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Music Review

Variations on a Rugged Individual

November 06, 1996|MARK SWED | TIMES MUSIC CRITIC

Well into his recital at the Dorothy Chandler Pavilion on Monday night, Bryn Terfel, the Welsh bass-baritone who has lately taken the opera world by storm, chit-chatted with the audience. He told us that he was a bit red in the face because he had forgotten his sunscreen when he played golf in the morning.

Yet he ventured into "The Vagabond," the first of Vaughan Williams' "Songs of Travel," commanding Robert Louis Stevenson's lyric about the glories of the outdoor life--"All I seek, the heaven above / And the road below me"--with all the swaggering, ruddy-faced vigor of a Paul Bunyan.

Terfel is like that, constantly thwarting expectations. One moment he can be a boomer, the next he might scale back to theatrical whisper. He is a big guy, with the build of a linebacker and a voice to match his bulk. Before singing Jacques Ibert's "Four Songs of Don Quixote," which were written for Russian bass Feodor Chaliapin to sing in a film about Cervantes' antihero, Terfel joked that he would never, himself, be able to play the Don in a movie; he's got too much around the middle for that. He then sang the four touching French songs with a remarkable sensitivity to their fragile wistfulness.

Terfel's sudden celebrity is in no way surprising. Monday was the first time he had sung for a Los Angeles audience (he made his West Coast debut 11 days earlier at the Orange County Performing Arts Center), and there were a few empty seats. That won't happen again. He had the crowd in his command the way only the most convincing actors, musicians, dancers and magicians can manage.

Terfel devoted the first half of the recital to a set of Schubert songs, and the house lights went up abruptly just as he began to sing, so the translations of the German texts in the program could be followed. It was a waste of electricity. Terfel is a great mimic. He moves wonderfully. He understands text and he translates every word into tone and gesture. Nor did it matter where one sat--this listener tried the upstairs for the Schubert and then moved down close for Ibert and Williams. Terfel's out-sized talent and voice project across the footlights and over great distances.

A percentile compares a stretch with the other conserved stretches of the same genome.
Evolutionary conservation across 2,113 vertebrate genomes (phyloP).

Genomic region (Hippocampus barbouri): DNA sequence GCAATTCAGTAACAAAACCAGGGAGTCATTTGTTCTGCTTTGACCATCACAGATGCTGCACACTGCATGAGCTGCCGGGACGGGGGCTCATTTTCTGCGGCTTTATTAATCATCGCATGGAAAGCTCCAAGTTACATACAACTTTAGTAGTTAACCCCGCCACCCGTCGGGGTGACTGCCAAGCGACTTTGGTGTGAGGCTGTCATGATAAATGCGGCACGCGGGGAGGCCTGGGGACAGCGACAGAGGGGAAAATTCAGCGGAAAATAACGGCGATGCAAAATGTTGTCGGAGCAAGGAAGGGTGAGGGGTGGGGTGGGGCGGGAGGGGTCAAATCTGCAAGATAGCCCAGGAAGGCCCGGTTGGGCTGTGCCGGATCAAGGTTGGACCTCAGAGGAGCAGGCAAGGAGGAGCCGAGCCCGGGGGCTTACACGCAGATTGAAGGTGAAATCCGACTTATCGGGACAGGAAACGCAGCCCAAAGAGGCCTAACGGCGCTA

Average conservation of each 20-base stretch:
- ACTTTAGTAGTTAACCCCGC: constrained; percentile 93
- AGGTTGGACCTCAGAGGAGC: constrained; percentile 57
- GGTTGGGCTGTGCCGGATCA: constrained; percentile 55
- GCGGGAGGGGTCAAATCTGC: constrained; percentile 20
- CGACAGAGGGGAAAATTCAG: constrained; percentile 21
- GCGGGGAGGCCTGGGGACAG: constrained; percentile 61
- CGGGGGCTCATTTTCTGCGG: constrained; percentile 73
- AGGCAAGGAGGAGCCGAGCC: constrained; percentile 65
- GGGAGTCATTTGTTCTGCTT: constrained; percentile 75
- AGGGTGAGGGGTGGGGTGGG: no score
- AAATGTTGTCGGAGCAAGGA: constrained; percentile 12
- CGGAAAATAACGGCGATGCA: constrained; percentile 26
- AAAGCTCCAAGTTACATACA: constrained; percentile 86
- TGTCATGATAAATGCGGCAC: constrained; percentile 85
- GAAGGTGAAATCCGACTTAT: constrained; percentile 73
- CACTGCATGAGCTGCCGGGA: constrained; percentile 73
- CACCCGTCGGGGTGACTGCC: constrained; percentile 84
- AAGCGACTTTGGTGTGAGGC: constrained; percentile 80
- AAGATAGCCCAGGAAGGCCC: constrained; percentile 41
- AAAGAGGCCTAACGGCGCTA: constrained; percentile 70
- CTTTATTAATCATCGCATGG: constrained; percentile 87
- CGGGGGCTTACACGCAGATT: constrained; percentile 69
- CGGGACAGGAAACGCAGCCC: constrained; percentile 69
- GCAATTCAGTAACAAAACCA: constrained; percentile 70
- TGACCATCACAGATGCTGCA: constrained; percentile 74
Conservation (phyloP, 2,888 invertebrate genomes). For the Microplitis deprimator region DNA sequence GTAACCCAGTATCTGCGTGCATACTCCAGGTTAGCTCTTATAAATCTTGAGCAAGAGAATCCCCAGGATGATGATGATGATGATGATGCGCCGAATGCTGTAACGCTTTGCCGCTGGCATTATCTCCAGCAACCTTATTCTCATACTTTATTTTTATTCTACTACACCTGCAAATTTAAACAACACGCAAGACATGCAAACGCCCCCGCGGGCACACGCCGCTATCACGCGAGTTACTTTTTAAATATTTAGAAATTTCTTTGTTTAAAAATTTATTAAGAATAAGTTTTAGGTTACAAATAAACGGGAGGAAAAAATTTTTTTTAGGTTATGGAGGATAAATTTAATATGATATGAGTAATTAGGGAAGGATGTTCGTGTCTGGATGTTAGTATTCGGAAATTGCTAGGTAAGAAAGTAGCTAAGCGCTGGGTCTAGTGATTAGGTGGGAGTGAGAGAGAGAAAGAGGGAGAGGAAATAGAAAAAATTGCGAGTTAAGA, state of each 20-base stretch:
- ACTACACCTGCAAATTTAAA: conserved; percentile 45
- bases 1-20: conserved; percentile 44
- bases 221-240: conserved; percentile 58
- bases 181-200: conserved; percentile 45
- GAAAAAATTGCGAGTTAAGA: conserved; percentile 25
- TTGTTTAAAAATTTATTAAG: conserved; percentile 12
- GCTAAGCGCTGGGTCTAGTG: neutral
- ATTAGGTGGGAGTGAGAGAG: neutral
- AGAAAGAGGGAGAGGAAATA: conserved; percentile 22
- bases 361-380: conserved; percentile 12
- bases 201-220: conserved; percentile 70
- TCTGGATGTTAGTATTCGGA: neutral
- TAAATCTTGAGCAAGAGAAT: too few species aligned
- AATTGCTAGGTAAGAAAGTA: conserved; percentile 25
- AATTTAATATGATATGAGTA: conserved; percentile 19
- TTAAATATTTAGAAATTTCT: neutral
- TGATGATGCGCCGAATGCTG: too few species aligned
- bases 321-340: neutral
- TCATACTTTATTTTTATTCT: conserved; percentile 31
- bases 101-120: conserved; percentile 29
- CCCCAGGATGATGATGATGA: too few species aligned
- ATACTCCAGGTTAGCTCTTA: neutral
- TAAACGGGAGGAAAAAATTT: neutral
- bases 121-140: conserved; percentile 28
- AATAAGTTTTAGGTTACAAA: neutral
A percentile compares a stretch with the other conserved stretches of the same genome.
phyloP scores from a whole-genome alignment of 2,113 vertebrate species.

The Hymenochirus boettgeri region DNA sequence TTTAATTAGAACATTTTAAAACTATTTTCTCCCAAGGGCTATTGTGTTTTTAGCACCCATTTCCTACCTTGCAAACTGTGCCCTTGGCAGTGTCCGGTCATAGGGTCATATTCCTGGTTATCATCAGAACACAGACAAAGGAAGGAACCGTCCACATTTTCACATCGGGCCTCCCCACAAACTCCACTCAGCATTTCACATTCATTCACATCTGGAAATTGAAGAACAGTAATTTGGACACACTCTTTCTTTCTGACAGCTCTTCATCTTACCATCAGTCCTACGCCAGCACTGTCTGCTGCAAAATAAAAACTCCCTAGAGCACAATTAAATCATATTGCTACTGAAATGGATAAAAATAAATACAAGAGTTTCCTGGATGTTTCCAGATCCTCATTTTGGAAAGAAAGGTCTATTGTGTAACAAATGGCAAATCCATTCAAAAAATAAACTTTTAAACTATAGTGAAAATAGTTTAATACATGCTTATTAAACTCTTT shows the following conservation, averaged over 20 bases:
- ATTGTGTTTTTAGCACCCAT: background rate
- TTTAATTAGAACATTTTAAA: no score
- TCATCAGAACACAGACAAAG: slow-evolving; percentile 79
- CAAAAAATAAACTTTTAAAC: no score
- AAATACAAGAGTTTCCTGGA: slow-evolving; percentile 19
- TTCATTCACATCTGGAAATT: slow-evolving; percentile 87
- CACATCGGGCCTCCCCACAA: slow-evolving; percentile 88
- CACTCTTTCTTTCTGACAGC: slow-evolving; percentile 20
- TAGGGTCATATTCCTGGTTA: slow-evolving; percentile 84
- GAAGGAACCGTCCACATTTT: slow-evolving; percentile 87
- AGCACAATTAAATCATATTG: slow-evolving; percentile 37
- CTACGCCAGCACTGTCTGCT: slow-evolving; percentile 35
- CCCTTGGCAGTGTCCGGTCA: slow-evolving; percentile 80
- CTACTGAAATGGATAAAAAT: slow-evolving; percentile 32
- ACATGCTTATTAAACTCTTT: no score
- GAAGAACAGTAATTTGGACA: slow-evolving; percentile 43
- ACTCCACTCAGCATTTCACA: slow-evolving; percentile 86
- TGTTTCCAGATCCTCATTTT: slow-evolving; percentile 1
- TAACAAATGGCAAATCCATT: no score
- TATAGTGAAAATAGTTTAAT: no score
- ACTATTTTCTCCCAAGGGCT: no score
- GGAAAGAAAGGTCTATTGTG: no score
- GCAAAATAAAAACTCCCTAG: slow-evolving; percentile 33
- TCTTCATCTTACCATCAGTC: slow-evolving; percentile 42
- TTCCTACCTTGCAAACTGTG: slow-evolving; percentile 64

Terfel's is an opera singer's Schubert, wrenching drama out of the big melodramatic songs such as "The Erl-King," catching every delightful bit of play in "The Trout" and melting a music lover's heart in a gorgeously lyric account of our anthem, "To Music." It's overblown, to be sure, but Schubert can take it, if just. The Ibert songs and especially the Vaughan Williams thrive on this sort of interpretation, and one would have also wished that an accompanist less restrained than Malcolm Martineau were here.

And yet this recital kept at least one listener in a state of fret, worrying about what will happen to this young (he's still under 30) singer who is already great. Terfel is a cocky performer, and it is impossible to resist someone who owns the stage the way he does. But he is also becoming an increasingly mannered singer. A big voice scaled down to ethereal pianis-simos and stage whispers that can be heard across 3,000 seats easily makes him Mr. Goosebump, but he doesn't always know when to stop. Often there was one more facial gesture and/or showoffy pianissimo than needed. The mannerisms get big reactions; he knows it and seems addicted to getting as many of those reactions as he can.

One also worries about the sharks swimming around Terfel's career, the same sort of greedy managements that have turned Pavarotti and Perlman into commodities first, artists second. Already Terfel has recorded a crossover hit disc of Rodgers and Hammerstein songs for Deutsche Grammophon that has its appeal but is also an overflowing display case for every calculating Terfel mannerism.

It was, however, to Terfel's classy credit that on Monday he did not use the stage to hype his R&H. He instead devoted encores to silly and very amusing Flanders and Swann, along with understated Welsh folk songs. There is still hope. And, in Terfel, near limitless promise.

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